ComeUp 2019 was hosted from November 27 to November 29 by the Ministry of SMEs and Startups (‘MSS’) and the Korea Institute of Start-up Entrepreneurship Development (‘KISED’). The Korean startup scene is celebrating the inauguration of its 11th startup unicorn, giving Korea the fifth most startup unicorns in the world. But despite its continuing rise as a hotbed for innovation in Asia, and now billionaire startups, Korea has lacked a flagship startup event brand in recent years. That changed in the last days of November 2019 when Korea hosted the second ComeUp startup conference as part of K-Startup week.
“A close partnership with the private sector, including the CEOs of several local unicorn startups, ensured that ComeUp 2019 delivered tangible benefits to the local startup scene and beyond,” said the Minister of MSS, Park Young-sun. “Collaboration across borders, such as with our partners across ASEAN, has helped raise startup success rates, and that’s what we’re committed to at ComeUp.”
The week-long celebration of entrepreneurship kicked off with the ASEAN-ROK Startup Expo in Busan, Korea’s second-largest metropolis. It showcased startups from around Asia and highlighted innovation opportunities through intra-ASEAN collaboration.
The three-day conference featured a packed schedule. Side events featured organizations that foster startups in their respective nations. France, Russia, Mongolia, and Sweden participated with delegations through the KOR-French Tech for Good Summit, the KOR-Russia Innovation Platform Tech Summit Collaboration Forum, the KOR-Mongolia YEC Korea Startup Summit 2019, and the KOR-Sweden Social Venture Business Seminar.
Attendance at ComeUp 2019 easily surpassed last year, with 4,000 corporations represented, along with 500 VCs, and 20,700 startup representatives. Attendees came from 58 nations, highlighting the importance of Korea as a hub of innovation in Asia.
The event also attracted a high level of interest from startups, both within Korea and abroad, with nearly 200 applications for each available place in the competitions.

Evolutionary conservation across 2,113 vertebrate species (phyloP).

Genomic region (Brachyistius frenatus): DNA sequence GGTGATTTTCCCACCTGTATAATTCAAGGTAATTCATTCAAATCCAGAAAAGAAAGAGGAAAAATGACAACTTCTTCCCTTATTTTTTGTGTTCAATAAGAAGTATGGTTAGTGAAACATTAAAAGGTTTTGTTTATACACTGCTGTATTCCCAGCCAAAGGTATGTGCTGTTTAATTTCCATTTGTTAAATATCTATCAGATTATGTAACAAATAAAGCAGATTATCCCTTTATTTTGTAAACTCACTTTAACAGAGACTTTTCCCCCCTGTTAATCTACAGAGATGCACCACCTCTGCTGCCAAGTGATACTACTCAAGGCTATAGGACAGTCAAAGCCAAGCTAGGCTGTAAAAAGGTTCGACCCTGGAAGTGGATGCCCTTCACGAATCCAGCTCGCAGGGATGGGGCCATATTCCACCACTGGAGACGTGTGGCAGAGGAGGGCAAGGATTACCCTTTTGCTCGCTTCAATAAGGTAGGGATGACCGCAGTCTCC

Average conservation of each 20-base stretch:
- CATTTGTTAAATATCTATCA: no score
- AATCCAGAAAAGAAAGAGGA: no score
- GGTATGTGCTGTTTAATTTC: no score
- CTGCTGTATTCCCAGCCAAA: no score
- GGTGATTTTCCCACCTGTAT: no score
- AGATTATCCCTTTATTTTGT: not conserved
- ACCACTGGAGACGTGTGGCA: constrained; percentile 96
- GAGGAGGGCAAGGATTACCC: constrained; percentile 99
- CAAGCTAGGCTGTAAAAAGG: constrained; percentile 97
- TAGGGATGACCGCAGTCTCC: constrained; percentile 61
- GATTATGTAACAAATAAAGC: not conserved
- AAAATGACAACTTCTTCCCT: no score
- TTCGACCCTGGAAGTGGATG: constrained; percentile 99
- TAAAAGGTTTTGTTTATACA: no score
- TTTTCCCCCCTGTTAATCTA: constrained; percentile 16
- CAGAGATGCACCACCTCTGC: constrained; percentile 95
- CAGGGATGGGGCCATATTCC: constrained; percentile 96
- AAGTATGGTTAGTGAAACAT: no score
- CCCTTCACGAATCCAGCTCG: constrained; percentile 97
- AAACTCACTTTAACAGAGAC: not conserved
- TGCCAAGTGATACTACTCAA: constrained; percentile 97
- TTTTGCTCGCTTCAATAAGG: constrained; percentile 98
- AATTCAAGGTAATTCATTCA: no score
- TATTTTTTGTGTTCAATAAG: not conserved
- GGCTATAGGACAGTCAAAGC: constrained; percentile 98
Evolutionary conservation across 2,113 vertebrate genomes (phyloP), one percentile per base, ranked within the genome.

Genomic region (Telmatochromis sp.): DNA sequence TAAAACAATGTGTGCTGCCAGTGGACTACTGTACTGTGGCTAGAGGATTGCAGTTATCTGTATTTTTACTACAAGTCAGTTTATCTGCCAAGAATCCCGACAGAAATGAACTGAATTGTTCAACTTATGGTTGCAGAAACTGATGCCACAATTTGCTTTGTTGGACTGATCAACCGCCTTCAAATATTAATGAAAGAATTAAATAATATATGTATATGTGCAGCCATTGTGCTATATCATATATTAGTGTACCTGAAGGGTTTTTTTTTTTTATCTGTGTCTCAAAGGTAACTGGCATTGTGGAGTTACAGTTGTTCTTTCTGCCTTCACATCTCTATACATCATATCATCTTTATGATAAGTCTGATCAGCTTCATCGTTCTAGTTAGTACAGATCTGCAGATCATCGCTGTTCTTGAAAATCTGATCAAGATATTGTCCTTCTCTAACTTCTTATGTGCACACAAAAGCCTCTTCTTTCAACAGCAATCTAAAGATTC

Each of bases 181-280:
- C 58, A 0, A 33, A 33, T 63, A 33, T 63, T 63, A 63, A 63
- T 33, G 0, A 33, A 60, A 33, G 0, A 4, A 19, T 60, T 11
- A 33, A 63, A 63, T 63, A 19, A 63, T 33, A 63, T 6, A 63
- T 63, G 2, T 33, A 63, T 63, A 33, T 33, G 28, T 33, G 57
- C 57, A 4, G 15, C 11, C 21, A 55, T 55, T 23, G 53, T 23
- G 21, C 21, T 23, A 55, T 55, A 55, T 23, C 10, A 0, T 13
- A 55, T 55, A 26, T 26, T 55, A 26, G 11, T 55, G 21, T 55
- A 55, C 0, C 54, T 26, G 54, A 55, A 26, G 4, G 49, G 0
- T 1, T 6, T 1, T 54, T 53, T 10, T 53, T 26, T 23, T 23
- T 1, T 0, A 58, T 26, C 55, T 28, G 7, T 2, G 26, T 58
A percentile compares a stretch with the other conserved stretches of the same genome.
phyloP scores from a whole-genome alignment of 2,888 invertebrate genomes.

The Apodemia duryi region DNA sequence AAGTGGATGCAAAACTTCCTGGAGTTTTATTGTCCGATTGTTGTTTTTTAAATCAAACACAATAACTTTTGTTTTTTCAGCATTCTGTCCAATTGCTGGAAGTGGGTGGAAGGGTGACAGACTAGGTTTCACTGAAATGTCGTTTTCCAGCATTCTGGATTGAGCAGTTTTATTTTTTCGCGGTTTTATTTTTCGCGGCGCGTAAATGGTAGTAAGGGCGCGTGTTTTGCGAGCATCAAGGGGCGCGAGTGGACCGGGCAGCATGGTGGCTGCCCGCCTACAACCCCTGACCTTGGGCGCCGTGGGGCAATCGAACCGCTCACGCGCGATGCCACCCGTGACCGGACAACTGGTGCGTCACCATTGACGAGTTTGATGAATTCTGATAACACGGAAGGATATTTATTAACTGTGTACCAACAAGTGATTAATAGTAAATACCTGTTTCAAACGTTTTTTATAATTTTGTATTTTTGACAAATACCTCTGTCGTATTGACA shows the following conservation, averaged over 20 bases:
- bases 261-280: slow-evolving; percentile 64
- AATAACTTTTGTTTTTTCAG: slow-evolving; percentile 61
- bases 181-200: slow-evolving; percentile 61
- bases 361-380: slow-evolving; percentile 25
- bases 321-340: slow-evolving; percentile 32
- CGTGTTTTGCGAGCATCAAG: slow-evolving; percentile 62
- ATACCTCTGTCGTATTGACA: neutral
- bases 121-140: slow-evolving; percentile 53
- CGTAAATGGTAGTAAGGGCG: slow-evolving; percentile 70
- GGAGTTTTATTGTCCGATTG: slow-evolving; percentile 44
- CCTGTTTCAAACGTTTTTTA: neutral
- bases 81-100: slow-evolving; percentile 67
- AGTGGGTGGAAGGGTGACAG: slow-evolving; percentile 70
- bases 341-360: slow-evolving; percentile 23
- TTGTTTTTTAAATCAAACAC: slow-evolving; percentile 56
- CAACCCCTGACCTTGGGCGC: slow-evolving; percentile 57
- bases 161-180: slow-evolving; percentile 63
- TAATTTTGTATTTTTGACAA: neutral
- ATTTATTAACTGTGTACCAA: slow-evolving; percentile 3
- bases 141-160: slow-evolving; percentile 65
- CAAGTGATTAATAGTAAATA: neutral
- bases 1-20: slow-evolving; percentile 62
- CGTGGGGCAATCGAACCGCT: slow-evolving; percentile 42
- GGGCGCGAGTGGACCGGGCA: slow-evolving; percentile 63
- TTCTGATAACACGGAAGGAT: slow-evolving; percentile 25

Since 2013 the Korean government has been investing up to USD $2 billion per year to foster local startups. Partly on account of this support and Korea’s ability to foster the rapid growth of startups with a robust local market and international investor interest, Korea emerged in fifth place globally in 2019, with a growing roster of 11 tech unicorns.
ComeUp serves as a signal that Korea has also opened its doors to foreign entrepreneurs and aims to expose additional opportunities for global investors and corporations seeking innovation in Asia.
Publicly funded, the event was masterminded by the private sector — perhaps one of its secrets of success. CEOs from startups that achieved unicorn status in the past year (including Woowa Brothers, Yanolja and TOSS) were featured speakers. A panel of 20 of Korea’s most influential startup ecosystem players planned the content and conference format, ensuring an honest, inspired and educational experience for attendees.
In their respective keynote speeches, both Kim Jongyoon of Yanolja and Kim BongJin of Woowa Brothers emphasized the importance of user-centric logic for entrepreneurs. In his speech for the event’s opening ceremony, Kim BongJin pointed out that compared to the number of Korean unicorns, Korean VCs have yet to step up in fostering a more lively startup ecosystem. For example, the latest newcomer to the unicorn club, Musinsa’s recent backing came from Sequoia Capital (U.S.); major investments that helped TOSS achieve unicorn status came from Sequoia China and GIC (Singapore); and Yanolja raised major rounds from GIC and Booking Holdings (U.S.).
The conference paid special attention to eight industries experiencing current rapid growth in Korea and across Asia. They include foodtech, fintech, mobility, beauty & fashion, entertainment, bio & health, edutech & lifestyle, and frontier tech. Researchers and academics from around the world weighed in on the discussions, with representatives from Johns Hopkins, Stanford and Aalto University making appearances.
Korea’s top conglomerates also made a meaningful effort to support. Samsung Electronics VP Joo Eun-Ki mentioned how Korea’s top tech brand is supporting startups. Other notable figures from Hyundai Motors, Kakao Ventures and Mirae Asset Capital sent delegations, representing several of Korea’s most active corporate investors.
SOURCE: ComeUp 2019